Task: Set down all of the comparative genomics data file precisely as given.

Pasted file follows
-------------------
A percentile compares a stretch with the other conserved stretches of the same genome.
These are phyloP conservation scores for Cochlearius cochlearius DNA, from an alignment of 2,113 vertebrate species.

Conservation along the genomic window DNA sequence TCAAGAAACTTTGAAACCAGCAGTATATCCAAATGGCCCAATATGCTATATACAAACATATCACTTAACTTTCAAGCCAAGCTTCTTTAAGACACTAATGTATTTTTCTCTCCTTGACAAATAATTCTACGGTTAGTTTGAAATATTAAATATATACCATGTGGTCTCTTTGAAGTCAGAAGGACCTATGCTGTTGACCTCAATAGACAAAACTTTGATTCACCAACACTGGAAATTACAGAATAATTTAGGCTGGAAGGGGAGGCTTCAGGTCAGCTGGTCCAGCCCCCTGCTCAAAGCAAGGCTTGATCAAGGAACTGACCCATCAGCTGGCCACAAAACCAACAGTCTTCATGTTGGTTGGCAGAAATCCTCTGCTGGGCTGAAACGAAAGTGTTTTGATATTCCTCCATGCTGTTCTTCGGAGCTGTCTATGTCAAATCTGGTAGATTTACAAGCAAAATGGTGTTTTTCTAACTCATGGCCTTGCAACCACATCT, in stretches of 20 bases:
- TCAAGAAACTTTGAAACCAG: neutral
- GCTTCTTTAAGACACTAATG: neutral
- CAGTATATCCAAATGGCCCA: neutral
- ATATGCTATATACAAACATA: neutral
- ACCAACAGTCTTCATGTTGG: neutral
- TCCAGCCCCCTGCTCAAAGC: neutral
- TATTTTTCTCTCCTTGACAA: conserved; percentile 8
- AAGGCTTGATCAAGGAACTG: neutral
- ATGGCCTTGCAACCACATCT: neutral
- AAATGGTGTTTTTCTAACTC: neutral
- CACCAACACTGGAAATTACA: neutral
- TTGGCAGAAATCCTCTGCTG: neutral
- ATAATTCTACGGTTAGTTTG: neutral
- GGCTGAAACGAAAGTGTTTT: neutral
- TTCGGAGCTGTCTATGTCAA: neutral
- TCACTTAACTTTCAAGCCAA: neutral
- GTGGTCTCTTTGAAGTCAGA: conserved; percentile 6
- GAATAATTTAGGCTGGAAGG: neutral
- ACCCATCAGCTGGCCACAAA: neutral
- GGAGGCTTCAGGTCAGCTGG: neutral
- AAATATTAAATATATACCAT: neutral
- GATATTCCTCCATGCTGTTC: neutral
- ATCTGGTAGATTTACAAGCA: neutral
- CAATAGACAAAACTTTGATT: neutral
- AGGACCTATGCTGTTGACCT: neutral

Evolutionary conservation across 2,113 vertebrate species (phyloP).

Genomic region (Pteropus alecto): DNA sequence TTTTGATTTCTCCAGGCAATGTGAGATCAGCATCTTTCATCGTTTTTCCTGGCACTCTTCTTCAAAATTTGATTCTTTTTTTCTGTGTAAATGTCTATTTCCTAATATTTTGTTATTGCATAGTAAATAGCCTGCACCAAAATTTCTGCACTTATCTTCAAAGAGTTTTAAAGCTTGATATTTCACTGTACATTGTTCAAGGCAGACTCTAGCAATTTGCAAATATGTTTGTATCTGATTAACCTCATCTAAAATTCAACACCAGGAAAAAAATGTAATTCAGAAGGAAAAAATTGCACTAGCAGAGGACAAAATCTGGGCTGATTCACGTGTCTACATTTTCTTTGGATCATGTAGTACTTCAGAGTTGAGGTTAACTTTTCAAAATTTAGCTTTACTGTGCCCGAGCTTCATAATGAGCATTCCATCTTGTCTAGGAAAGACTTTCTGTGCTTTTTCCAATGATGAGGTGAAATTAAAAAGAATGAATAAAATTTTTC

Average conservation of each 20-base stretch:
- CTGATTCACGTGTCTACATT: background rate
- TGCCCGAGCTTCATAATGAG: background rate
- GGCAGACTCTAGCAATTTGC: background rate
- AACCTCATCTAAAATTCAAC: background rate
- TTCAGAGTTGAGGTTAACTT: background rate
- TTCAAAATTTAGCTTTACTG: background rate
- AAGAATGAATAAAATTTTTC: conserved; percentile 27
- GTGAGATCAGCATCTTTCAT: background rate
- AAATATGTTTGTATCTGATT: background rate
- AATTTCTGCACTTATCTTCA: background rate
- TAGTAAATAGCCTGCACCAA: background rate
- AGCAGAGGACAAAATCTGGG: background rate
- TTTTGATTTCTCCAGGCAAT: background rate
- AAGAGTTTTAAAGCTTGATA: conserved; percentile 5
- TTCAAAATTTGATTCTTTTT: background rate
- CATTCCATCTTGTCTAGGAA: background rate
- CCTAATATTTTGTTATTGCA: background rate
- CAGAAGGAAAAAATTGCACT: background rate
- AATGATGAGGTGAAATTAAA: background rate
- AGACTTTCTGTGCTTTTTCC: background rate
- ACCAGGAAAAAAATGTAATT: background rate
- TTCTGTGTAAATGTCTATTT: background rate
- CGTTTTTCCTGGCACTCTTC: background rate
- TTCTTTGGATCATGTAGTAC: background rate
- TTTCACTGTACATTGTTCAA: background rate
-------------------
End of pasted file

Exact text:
A percentile compares a stretch with the other conserved stretches of the same genome.
These are phyloP conservation scores for Cochlearius cochlearius DNA, from an alignment of 2,113 vertebrate species.

Conservation along the genomic window DNA sequence TCAAGAAACTTTGAAACCAGCAGTATATCCAAATGGCCCAATATGCTATATACAAACATATCACTTAACTTTCAAGCCAAGCTTCTTTAAGACACTAATGTATTTTTCTCTCCTTGACAAATAATTCTACGGTTAGTTTGAAATATTAAATATATACCATGTGGTCTCTTTGAAGTCAGAAGGACCTATGCTGTTGACCTCAATAGACAAAACTTTGATTCACCAACACTGGAAATTACAGAATAATTTAGGCTGGAAGGGGAGGCTTCAGGTCAGCTGGTCCAGCCCCCTGCTCAAAGCAAGGCTTGATCAAGGAACTGACCCATCAGCTGGCCACAAAACCAACAGTCTTCATGTTGGTTGGCAGAAATCCTCTGCTGGGCTGAAACGAAAGTGTTTTGATATTCCTCCATGCTGTTCTTCGGAGCTGTCTATGTCAAATCTGGTAGATTTACAAGCAAAATGGTGTTTTTCTAACTCATGGCCTTGCAACCACATCT, in stretches of 20 bases:
- TCAAGAAACTTTGAAACCAG: neutral
- GCTTCTTTAAGACACTAATG: neutral
- CAGTATATCCAAATGGCCCA: neutral
- ATATGCTATATACAAACATA: neutral
- ACCAACAGTCTTCATGTTGG: neutral
- TCCAGCCCCCTGCTCAAAGC: neutral
- TATTTTTCTCTCCTTGACAA: conserved; percentile 8
- AAGGCTTGATCAAGGAACTG: neutral
- ATGGCCTTGCAACCACATCT: neutral
- AAATGGTGTTTTTCTAACTC: neutral
- CACCAACACTGGAAATTACA: neutral
- TTGGCAGAAATCCTCTGCTG: neutral
- ATAATTCTACGGTTAGTTTG: neutral
- GGCTGAAACGAAAGTGTTTT: neutral
- TTCGGAGCTGTCTATGTCAA: neutral
- TCACTTAACTTTCAAGCCAA: neutral
- GTGGTCTCTTTGAAGTCAGA: conserved; percentile 6
- GAATAATTTAGGCTGGAAGG: neutral
- ACCCATCAGCTGGCCACAAA: neutral
- GGAGGCTTCAGGTCAGCTGG: neutral
- AAATATTAAATATATACCAT: neutral
- GATATTCCTCCATGCTGTTC: neutral
- ATCTGGTAGATTTACAAGCA: neutral
- CAATAGACAAAACTTTGATT: neutral
- AGGACCTATGCTGTTGACCT: neutral

Evolutionary conservation across 2,113 vertebrate species (phyloP).

Genomic region (Pteropus alecto): DNA sequence TTTTGATTTCTCCAGGCAATGTGAGATCAGCATCTTTCATCGTTTTTCCTGGCACTCTTCTTCAAAATTTGATTCTTTTTTTCTGTGTAAATGTCTATTTCCTAATATTTTGTTATTGCATAGTAAATAGCCTGCACCAAAATTTCTGCACTTATCTTCAAAGAGTTTTAAAGCTTGATATTTCACTGTACATTGTTCAAGGCAGACTCTAGCAATTTGCAAATATGTTTGTATCTGATTAACCTCATCTAAAATTCAACACCAGGAAAAAAATGTAATTCAGAAGGAAAAAATTGCACTAGCAGAGGACAAAATCTGGGCTGATTCACGTGTCTACATTTTCTTTGGATCATGTAGTACTTCAGAGTTGAGGTTAACTTTTCAAAATTTAGCTTTACTGTGCCCGAGCTTCATAATGAGCATTCCATCTTGTCTAGGAAAGACTTTCTGTGCTTTTTCCAATGATGAGGTGAAATTAAAAAGAATGAATAAAATTTTTC

Average conservation of each 20-base stretch:
- CTGATTCACGTGTCTACATT: background rate
- TGCCCGAGCTTCATAATGAG: background rate
- GGCAGACTCTAGCAATTTGC: background rate
- AACCTCATCTAAAATTCAAC: background rate
- TTCAGAGTTGAGGTTAACTT: background rate
- TTCAAAATTTAGCTTTACTG: background rate
- AAGAATGAATAAAATTTTTC: conserved; percentile 27
- GTGAGATCAGCATCTTTCAT: background rate
- AAATATGTTTGTATCTGATT: background rate
- AATTTCTGCACTTATCTTCA: background rate
- TAGTAAATAGCCTGCACCAA: background rate
- AGCAGAGGACAAAATCTGGG: background rate
- TTTTGATTTCTCCAGGCAAT: background rate
- AAGAGTTTTAAAGCTTGATA: conserved; percentile 5
- TTCAAAATTTGATTCTTTTT: background rate
- CATTCCATCTTGTCTAGGAA: background rate
- CCTAATATTTTGTTATTGCA: background rate
- CAGAAGGAAAAAATTGCACT: background rate
- AATGATGAGGTGAAATTAAA: background rate
- AGACTTTCTGTGCTTTTTCC: background rate
- ACCAGGAAAAAAATGTAATT: background rate
- TTCTGTGTAAATGTCTATTT: background rate
- CGTTTTTCCTGGCACTCTTC: background rate
- TTCTTTGGATCATGTAGTAC: background rate
- TTTCACTGTACATTGTTCAA: background rate